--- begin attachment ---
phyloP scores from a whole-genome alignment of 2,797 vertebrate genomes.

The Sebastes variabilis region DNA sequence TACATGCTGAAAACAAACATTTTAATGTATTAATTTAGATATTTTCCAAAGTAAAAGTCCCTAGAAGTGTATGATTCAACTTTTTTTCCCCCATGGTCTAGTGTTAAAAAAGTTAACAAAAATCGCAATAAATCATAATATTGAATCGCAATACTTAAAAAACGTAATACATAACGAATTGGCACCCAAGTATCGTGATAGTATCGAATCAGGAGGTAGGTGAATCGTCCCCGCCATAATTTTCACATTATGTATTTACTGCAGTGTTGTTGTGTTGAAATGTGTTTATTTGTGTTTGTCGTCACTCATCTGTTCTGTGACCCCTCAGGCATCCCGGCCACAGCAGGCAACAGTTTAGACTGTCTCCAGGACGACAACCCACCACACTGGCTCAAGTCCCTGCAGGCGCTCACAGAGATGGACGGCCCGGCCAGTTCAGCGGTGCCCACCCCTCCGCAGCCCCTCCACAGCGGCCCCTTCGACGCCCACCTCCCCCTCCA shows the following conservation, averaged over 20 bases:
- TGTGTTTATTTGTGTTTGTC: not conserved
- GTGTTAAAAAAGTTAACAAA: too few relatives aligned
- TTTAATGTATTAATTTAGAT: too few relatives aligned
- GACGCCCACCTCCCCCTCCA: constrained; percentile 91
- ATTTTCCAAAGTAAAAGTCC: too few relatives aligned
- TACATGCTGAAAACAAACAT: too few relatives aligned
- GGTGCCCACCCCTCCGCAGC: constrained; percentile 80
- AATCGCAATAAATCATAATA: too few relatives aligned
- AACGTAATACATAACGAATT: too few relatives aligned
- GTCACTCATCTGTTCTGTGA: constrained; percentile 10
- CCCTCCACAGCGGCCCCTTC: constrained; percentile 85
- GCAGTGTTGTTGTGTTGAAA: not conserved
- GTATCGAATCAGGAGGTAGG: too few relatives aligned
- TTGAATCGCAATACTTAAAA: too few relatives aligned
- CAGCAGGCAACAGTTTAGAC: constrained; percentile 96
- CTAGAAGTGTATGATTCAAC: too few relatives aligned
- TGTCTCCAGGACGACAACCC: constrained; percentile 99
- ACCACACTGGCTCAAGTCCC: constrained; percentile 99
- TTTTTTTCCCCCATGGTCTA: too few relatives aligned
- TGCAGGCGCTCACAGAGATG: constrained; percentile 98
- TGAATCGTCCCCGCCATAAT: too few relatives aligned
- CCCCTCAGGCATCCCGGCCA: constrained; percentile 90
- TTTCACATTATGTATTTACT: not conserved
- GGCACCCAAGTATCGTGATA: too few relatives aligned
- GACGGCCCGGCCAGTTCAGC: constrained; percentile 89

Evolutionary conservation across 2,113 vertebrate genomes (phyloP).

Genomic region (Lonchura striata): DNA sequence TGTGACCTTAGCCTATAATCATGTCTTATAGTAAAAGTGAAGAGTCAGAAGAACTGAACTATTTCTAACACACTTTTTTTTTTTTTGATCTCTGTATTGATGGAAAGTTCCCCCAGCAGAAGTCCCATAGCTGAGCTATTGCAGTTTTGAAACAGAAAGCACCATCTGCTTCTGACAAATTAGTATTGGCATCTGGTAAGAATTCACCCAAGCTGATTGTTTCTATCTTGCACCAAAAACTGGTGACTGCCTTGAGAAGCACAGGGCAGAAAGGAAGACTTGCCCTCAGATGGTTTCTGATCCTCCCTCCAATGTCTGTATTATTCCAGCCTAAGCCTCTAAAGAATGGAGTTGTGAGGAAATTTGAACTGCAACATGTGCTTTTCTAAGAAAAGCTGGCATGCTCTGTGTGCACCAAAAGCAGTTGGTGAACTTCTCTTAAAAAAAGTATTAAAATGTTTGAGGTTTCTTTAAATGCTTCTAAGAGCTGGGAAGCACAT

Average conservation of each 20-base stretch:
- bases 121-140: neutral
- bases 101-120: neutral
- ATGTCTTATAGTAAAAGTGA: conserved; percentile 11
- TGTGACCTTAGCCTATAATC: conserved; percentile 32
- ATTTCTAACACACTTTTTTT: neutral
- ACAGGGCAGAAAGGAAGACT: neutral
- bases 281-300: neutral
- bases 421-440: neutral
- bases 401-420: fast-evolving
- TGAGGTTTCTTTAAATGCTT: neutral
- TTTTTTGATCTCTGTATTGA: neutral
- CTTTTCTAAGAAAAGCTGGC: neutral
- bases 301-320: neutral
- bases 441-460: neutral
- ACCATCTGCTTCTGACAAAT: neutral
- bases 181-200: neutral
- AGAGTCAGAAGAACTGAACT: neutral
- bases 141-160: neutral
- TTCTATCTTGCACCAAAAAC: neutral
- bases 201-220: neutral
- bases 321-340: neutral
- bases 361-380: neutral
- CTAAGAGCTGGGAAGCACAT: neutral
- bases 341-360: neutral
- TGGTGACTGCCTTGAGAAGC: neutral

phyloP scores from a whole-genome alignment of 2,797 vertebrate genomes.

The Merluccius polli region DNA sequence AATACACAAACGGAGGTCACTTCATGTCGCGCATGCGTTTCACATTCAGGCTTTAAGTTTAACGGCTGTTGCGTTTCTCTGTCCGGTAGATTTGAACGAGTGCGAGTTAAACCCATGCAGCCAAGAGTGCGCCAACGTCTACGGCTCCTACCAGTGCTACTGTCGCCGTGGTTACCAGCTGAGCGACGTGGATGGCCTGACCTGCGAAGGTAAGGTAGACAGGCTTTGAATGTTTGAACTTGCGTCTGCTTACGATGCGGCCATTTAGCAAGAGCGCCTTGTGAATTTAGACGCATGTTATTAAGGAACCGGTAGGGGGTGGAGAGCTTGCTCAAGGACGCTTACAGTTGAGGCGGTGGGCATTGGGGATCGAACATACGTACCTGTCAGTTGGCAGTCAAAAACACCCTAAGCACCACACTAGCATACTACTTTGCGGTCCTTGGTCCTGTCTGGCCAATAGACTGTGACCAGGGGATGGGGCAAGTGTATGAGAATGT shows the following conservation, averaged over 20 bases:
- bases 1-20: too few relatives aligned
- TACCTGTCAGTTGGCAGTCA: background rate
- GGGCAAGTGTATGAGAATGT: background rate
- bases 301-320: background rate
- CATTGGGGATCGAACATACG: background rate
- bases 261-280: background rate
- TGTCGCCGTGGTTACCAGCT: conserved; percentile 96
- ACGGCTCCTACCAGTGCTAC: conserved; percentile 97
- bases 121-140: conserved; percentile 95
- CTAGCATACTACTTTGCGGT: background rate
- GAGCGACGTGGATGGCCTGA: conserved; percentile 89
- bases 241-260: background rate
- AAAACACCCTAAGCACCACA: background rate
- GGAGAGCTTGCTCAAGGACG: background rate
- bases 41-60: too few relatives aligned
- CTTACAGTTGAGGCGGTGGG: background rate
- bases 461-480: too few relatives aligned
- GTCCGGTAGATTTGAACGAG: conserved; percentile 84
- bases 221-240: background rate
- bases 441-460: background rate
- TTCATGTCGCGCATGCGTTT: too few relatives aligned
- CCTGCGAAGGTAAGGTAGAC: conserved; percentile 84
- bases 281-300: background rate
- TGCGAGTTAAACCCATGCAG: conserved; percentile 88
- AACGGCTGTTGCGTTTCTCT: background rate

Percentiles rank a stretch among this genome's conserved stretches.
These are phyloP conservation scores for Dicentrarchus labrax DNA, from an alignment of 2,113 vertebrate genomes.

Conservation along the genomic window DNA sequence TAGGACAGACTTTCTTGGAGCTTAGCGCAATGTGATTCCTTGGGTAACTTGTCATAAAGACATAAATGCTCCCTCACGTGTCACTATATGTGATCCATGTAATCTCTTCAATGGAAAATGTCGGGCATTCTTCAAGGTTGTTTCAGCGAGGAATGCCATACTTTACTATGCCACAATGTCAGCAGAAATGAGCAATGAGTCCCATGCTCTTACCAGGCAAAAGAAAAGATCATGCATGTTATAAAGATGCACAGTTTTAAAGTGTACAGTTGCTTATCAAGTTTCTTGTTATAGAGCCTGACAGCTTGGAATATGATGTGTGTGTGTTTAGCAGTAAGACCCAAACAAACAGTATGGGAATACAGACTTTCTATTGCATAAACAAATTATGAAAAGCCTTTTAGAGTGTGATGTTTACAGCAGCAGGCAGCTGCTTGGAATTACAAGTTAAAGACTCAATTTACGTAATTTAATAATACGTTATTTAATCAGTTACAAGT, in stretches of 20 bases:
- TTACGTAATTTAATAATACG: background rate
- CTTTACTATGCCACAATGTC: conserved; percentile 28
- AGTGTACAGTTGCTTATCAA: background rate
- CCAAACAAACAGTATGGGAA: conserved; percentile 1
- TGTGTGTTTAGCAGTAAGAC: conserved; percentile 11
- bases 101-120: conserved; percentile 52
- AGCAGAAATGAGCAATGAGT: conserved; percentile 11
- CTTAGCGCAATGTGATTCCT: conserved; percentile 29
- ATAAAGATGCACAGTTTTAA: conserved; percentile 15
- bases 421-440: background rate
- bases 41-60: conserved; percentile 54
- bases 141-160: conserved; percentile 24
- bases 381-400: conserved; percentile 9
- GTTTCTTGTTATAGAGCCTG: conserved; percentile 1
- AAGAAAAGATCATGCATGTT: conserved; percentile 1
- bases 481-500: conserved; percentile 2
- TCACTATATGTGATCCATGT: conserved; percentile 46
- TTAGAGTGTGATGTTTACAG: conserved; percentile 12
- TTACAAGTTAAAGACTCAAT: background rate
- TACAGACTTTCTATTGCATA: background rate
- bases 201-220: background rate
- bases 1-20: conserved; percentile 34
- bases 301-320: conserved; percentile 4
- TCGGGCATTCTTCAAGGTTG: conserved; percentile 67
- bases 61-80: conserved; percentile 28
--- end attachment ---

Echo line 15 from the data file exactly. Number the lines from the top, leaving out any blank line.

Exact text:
- GTATCGAATCAGGAGGTAGG: too few relatives aligned